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Barium Fluoride, BaF2

Barium Fluoride, BaF2, may be obtained either by the action of a large excess of hydrofluoric acid on barium carbonate or oxide and calcination of the acid fluoride, or by precipitation of a soluble barium salt with an alkali fluoride. If the latter method is employed in dilute boiling solution, a crystalline precipitate is formed. Fine octahedral crystals may be obtained by fusing barium chloride with acid potassium fluoride, and washing with water. Crystals may also be produced by heating the fluoride with dilute hydrochloric or nitric acid in a closed tube at 230°-240° C., or by slow evaporation of the aqueous solution. Barium fluoride is also formed by the action of hydrofluoric acid gas on barium oxide or chloride.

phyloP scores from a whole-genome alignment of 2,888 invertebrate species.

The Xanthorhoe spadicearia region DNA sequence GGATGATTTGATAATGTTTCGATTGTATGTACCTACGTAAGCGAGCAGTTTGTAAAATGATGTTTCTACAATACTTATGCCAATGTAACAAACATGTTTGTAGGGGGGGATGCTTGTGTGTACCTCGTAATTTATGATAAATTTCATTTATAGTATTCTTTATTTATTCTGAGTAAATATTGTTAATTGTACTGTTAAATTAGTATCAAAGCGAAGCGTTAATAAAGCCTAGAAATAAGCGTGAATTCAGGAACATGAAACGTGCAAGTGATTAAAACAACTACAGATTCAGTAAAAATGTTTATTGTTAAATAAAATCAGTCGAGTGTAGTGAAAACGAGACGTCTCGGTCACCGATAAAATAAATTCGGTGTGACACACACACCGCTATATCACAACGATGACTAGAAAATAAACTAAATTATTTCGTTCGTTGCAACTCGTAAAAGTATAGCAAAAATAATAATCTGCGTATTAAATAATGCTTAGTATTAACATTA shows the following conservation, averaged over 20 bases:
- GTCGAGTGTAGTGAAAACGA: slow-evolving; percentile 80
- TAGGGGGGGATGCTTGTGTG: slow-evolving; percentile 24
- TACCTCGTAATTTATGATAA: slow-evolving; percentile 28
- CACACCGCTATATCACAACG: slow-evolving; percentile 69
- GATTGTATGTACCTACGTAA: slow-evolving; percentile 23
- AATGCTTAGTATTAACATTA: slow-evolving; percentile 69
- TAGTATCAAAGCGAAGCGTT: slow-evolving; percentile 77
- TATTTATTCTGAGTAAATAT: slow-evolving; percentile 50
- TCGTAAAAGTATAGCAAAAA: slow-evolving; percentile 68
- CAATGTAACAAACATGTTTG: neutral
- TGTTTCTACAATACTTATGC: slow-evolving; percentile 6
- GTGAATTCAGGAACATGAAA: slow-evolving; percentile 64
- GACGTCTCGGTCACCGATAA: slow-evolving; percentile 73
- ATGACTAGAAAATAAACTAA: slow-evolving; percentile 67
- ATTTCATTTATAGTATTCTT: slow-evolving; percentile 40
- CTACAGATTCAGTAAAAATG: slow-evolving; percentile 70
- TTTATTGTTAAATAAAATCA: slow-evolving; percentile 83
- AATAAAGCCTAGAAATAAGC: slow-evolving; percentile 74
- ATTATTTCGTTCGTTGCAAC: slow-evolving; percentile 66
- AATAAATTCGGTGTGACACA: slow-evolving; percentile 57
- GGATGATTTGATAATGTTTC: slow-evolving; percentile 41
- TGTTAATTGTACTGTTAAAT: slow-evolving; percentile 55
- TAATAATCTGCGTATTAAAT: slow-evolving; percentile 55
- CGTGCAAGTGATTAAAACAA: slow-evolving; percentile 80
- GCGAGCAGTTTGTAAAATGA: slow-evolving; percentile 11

The heat of formation of barium fluoride is 226.68 Cal. The density of the precipitated and calcined fluoride is 4.828.The melting point is 1289° C.

Barium fluoride is not very soluble in water, although more so than the calcium salt. At 18° C. a saturated solution contains 18.3 milli-equivalents per litre. The heat of solution is -1.9 Cal. It is somewhat more soluble in acids and in a finely divided form is decomposed by hydrochloric and nitric acids under pressure at 230° C.

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